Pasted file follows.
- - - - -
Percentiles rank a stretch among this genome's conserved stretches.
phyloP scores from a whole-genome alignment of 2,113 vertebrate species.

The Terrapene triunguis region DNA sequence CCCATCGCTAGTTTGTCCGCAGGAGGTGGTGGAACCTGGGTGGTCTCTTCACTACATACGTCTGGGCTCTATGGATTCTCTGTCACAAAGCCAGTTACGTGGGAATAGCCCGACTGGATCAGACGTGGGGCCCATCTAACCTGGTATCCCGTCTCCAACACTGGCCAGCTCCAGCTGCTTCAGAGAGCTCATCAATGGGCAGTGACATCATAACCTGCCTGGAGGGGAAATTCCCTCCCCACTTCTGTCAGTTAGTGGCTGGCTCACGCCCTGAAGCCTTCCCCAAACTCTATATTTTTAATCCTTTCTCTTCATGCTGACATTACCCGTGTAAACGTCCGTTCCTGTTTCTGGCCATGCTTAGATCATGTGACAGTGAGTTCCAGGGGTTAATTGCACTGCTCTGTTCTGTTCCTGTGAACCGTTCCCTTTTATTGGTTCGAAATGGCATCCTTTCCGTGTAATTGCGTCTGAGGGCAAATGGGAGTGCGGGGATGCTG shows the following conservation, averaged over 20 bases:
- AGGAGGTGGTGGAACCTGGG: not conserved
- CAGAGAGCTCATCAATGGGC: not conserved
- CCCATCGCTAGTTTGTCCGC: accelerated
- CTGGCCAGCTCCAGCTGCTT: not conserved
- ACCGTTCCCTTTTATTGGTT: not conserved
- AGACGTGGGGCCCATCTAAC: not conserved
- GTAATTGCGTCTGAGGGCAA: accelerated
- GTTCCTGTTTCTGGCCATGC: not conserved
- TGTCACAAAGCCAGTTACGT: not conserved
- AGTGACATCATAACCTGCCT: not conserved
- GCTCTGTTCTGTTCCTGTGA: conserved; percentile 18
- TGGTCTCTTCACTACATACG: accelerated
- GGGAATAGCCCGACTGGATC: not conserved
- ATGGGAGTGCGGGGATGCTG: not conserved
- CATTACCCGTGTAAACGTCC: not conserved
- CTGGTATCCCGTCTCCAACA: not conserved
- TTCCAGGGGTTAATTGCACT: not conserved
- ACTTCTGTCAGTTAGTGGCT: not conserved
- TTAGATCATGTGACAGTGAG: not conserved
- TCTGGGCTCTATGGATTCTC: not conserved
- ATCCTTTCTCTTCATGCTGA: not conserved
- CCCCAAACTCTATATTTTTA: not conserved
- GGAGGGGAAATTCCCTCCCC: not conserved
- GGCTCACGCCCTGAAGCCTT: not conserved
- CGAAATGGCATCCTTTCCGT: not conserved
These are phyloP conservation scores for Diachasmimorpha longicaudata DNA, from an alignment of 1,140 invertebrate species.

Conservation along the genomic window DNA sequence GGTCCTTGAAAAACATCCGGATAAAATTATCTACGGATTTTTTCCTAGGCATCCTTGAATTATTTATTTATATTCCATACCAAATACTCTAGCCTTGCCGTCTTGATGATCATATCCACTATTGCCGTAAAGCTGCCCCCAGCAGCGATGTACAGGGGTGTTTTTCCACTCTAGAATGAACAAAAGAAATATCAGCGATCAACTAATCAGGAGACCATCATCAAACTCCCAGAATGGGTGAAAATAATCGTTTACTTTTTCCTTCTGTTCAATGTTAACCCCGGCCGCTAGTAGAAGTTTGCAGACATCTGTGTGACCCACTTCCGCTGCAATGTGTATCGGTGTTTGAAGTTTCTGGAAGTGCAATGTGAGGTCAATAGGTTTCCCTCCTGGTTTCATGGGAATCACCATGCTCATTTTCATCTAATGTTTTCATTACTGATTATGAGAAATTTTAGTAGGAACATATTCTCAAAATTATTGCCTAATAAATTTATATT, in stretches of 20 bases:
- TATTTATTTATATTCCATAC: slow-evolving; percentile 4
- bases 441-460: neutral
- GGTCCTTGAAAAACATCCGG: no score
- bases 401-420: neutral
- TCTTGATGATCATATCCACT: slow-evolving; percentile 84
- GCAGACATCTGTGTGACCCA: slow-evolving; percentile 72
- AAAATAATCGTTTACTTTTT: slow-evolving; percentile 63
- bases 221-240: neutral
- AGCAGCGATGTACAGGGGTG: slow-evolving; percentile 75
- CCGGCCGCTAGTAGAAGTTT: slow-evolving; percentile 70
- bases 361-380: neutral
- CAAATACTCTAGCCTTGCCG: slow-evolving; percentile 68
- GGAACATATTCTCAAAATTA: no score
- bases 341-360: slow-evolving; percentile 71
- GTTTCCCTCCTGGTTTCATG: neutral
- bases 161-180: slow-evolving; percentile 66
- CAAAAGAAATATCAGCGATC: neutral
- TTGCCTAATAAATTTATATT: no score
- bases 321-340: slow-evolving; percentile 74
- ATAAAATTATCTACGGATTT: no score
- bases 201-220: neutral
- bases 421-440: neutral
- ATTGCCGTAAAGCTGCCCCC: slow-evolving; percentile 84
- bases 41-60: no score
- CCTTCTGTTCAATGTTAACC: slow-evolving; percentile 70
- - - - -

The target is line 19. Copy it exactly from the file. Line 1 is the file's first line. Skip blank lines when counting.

- CTGGTATCCCGTCTCCAACA: not conserved